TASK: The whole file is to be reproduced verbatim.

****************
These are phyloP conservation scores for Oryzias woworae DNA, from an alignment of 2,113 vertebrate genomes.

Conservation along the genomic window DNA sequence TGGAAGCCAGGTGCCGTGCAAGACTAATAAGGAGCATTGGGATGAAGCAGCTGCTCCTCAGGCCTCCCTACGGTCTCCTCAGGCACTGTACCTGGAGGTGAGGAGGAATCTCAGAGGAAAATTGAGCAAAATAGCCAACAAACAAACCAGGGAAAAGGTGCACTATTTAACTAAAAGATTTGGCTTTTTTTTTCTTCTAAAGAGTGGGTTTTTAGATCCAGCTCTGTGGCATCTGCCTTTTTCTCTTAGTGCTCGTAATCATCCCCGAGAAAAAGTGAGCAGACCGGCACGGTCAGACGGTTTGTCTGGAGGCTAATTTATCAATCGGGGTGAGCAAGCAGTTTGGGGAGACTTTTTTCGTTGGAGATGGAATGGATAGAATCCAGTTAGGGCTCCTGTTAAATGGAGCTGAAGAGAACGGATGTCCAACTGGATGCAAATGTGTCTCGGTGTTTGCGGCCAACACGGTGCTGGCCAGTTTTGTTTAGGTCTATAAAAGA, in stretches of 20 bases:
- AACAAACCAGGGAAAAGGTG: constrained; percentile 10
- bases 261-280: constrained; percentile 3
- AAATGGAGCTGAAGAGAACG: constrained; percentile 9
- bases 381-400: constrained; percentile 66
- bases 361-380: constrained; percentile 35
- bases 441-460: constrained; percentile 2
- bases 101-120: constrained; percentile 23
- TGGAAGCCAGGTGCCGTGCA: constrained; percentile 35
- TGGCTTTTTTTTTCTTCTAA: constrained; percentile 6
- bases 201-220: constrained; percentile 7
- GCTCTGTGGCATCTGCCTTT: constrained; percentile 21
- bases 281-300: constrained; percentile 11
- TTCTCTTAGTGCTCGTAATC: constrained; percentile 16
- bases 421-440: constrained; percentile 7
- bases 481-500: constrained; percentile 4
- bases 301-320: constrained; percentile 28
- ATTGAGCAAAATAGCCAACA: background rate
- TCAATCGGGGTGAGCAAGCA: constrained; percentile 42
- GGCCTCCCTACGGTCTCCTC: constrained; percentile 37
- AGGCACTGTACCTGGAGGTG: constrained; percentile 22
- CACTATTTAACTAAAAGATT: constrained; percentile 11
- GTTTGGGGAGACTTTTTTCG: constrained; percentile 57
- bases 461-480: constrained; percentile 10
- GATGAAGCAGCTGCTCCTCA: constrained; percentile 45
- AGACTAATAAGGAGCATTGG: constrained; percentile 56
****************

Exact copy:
These are phyloP conservation scores for Oryzias woworae DNA, from an alignment of 2,113 vertebrate genomes.

Conservation along the genomic window DNA sequence TGGAAGCCAGGTGCCGTGCAAGACTAATAAGGAGCATTGGGATGAAGCAGCTGCTCCTCAGGCCTCCCTACGGTCTCCTCAGGCACTGTACCTGGAGGTGAGGAGGAATCTCAGAGGAAAATTGAGCAAAATAGCCAACAAACAAACCAGGGAAAAGGTGCACTATTTAACTAAAAGATTTGGCTTTTTTTTTCTTCTAAAGAGTGGGTTTTTAGATCCAGCTCTGTGGCATCTGCCTTTTTCTCTTAGTGCTCGTAATCATCCCCGAGAAAAAGTGAGCAGACCGGCACGGTCAGACGGTTTGTCTGGAGGCTAATTTATCAATCGGGGTGAGCAAGCAGTTTGGGGAGACTTTTTTCGTTGGAGATGGAATGGATAGAATCCAGTTAGGGCTCCTGTTAAATGGAGCTGAAGAGAACGGATGTCCAACTGGATGCAAATGTGTCTCGGTGTTTGCGGCCAACACGGTGCTGGCCAGTTTTGTTTAGGTCTATAAAAGA, in stretches of 20 bases:
- AACAAACCAGGGAAAAGGTG: constrained; percentile 10
- bases 261-280: constrained; percentile 3
- AAATGGAGCTGAAGAGAACG: constrained; percentile 9
- bases 381-400: constrained; percentile 66
- bases 361-380: constrained; percentile 35
- bases 441-460: constrained; percentile 2
- bases 101-120: constrained; percentile 23
- TGGAAGCCAGGTGCCGTGCA: constrained; percentile 35
- TGGCTTTTTTTTTCTTCTAA: constrained; percentile 6
- bases 201-220: constrained; percentile 7
- GCTCTGTGGCATCTGCCTTT: constrained; percentile 21
- bases 281-300: constrained; percentile 11
- TTCTCTTAGTGCTCGTAATC: constrained; percentile 16
- bases 421-440: constrained; percentile 7
- bases 481-500: constrained; percentile 4
- bases 301-320: constrained; percentile 28
- ATTGAGCAAAATAGCCAACA: background rate
- TCAATCGGGGTGAGCAAGCA: constrained; percentile 42
- GGCCTCCCTACGGTCTCCTC: constrained; percentile 37
- AGGCACTGTACCTGGAGGTG: constrained; percentile 22
- CACTATTTAACTAAAAGATT: constrained; percentile 11
- GTTTGGGGAGACTTTTTTCG: constrained; percentile 57
- bases 461-480: constrained; percentile 10
- GATGAAGCAGCTGCTCCTCA: constrained; percentile 45
- AGACTAATAAGGAGCATTGG: constrained; percentile 56